This week on Gotham: A new drug is introduced to the streets of Gotham. Meanwhile, Fish trains her new “weapon” in the art of seduction and Bruce Wayne discovers corruption at the heart of Wayne Enterprises.
Gotham is back on track. While the last two episodes have been weak, “Viper” has a very balanced story. Each character is given equal screen time so the viewer is not bombarded with one perspective. Furthermore, “Gotham” is slowly bringing the plot pieces together in order to form a cohesive and complex story arc for the season. “Gotham” made a huge improvement this week, so let’s take a look at some aspects that made this episode particularly interesting.
A new drug is in the market, it’s called Viper. It comes as a green liquid and gives its user superhuman strength. For those who are Batman fans, this should set off some pretty strong signals. Viper seems to have very similar properties to the drug Venom: the power source of Bane, one of the Dark Knight’s strongest foes. Well, as the episode explains… Viper is actually a precursor to Venom! While Viper does give superhuman strength, the formula is not perfect, and causes the user to die rapidly. Nonetheless, the introduction of this drug does have some very serious implications.Considering that Venom is used almost explicitly by Bane (Batman tried it for a short time, and several other characters have dabbled in it over the years), how long will it be before we see “The Man Who Broke the Bat” himself, if ever at all? While I do not think the show-runners will introduce such an important figure so early, I do feel that the stage is clearly set for Bane to make an appearance in later seasons.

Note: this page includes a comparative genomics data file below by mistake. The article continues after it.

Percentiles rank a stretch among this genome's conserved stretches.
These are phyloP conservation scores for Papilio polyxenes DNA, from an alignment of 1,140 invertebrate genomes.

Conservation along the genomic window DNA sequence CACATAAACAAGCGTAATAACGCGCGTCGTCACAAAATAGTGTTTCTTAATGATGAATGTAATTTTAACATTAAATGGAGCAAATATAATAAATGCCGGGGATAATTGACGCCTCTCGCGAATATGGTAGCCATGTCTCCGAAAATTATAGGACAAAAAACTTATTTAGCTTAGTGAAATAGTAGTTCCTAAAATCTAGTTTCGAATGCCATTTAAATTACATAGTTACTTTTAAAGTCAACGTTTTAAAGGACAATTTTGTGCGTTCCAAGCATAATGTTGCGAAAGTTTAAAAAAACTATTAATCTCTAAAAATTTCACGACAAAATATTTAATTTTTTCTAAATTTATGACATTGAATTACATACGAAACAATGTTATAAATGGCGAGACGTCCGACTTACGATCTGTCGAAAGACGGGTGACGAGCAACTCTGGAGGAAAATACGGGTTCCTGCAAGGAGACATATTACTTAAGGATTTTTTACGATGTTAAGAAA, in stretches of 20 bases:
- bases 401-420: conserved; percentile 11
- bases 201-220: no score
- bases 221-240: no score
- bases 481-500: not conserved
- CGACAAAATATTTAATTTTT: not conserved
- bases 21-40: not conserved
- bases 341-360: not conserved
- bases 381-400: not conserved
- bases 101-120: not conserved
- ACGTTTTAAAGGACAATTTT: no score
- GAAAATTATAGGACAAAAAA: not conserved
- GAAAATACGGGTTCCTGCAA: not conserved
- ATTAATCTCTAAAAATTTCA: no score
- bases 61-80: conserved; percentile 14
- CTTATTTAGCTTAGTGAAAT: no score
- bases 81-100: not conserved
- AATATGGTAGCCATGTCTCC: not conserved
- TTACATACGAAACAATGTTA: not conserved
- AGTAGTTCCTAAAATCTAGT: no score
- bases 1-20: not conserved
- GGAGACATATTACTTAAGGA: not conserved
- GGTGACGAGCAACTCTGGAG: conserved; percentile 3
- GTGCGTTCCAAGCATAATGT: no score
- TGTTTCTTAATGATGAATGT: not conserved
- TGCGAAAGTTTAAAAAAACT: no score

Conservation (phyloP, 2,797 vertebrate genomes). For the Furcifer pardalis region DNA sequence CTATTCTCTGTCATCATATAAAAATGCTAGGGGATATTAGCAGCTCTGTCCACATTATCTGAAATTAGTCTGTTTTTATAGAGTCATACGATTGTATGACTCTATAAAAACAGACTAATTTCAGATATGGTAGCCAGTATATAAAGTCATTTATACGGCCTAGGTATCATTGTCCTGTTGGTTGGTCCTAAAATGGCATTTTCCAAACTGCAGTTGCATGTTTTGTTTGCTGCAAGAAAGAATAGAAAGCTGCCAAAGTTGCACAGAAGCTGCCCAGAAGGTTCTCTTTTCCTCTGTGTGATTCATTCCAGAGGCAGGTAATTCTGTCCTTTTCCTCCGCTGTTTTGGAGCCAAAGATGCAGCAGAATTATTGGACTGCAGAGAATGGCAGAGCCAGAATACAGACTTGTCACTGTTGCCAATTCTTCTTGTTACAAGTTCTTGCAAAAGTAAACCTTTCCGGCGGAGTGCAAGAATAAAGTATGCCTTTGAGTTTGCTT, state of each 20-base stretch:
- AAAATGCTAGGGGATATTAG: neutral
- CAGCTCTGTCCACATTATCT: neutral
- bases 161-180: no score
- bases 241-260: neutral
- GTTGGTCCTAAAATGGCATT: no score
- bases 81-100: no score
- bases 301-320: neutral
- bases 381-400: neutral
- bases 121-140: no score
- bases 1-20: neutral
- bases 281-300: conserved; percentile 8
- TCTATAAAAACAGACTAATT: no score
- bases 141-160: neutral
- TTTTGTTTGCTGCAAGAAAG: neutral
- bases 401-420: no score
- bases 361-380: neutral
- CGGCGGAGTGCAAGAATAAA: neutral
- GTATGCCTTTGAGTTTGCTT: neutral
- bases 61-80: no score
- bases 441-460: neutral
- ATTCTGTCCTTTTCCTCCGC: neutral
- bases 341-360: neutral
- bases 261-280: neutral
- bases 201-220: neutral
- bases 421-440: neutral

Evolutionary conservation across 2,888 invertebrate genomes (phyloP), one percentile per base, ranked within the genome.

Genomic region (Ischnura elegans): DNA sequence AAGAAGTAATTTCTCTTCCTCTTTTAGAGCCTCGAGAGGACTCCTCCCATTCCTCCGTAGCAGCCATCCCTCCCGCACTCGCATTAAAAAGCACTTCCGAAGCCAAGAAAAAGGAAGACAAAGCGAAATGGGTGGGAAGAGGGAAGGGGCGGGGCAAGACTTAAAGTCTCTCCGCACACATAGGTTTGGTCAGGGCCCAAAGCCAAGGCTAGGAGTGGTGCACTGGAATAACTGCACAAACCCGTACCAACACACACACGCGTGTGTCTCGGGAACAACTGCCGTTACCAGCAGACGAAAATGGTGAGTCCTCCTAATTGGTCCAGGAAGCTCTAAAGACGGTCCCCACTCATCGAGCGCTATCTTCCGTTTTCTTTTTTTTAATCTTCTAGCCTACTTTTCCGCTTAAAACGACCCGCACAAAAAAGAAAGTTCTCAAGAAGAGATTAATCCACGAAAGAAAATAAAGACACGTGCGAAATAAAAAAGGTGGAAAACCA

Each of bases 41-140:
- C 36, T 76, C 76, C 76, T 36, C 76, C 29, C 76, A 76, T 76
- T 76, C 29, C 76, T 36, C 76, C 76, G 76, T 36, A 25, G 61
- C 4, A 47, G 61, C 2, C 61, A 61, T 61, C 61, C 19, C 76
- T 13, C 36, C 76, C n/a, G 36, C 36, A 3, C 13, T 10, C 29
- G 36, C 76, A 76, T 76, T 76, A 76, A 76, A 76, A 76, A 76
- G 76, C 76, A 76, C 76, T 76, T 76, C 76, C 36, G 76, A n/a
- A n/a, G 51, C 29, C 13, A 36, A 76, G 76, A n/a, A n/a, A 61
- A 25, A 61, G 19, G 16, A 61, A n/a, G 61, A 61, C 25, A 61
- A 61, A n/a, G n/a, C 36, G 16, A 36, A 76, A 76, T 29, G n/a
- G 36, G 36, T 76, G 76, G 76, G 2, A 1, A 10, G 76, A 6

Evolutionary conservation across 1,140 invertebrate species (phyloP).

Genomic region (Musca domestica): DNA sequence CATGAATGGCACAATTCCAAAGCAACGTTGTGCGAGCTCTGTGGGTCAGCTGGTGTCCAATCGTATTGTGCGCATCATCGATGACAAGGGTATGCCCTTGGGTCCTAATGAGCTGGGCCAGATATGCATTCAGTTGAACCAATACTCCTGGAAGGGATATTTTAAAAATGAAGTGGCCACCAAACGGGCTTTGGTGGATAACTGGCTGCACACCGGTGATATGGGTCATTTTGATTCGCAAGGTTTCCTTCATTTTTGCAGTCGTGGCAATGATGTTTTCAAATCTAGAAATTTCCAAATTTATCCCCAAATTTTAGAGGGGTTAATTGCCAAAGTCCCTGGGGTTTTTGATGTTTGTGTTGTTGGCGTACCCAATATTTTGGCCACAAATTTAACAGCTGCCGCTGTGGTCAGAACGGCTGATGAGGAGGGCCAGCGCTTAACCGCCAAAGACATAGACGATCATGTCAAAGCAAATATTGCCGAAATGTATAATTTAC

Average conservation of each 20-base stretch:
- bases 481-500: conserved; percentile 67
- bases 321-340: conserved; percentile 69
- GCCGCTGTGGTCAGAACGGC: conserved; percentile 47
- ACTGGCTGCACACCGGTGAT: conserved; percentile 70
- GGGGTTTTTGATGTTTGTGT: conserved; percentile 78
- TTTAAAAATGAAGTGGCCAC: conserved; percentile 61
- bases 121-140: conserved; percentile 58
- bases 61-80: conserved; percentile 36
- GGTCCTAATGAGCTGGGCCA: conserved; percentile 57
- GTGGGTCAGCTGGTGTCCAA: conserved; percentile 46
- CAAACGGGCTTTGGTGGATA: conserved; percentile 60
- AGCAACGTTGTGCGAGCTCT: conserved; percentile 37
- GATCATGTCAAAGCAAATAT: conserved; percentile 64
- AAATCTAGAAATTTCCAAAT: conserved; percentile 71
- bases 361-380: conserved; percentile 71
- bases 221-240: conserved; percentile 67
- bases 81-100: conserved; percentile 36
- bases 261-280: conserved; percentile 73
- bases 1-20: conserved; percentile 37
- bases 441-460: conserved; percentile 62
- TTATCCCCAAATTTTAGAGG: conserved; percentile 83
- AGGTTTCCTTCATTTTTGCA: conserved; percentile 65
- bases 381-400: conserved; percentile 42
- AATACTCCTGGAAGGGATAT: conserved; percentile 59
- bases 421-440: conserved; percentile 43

While there have been many different representations of this relationship (both in comics and film), I have enjoyed this depiction the most. Much of this is because it is actually very realistic. While Alfred is Bruce’s butler, he is also his guardian, though the latter is often lost in many interpretations. Sean Pertwee’s Alfred is kind and caring, but like any parent or guardian, gets annoyed and frustrated with his ward. A child and guardian will have disagreements or arguments, because it is part of the human experience. Thus by representing the dualism of the relationship, a greater sense of realism is imbued in these characters. I look forward to see how “Gotham” evolves this relationship as the show progresses.
This is the right road for “Gotham”, and I am happy to see the show has found it. The show is very organic: it is not just a police procedural, political thriller, or comic book homage, but a rather combination of all these aspects and more. “Gotham” needs to stay the course, and build on the formula that it has created.
CBH Score: 4/5 stars
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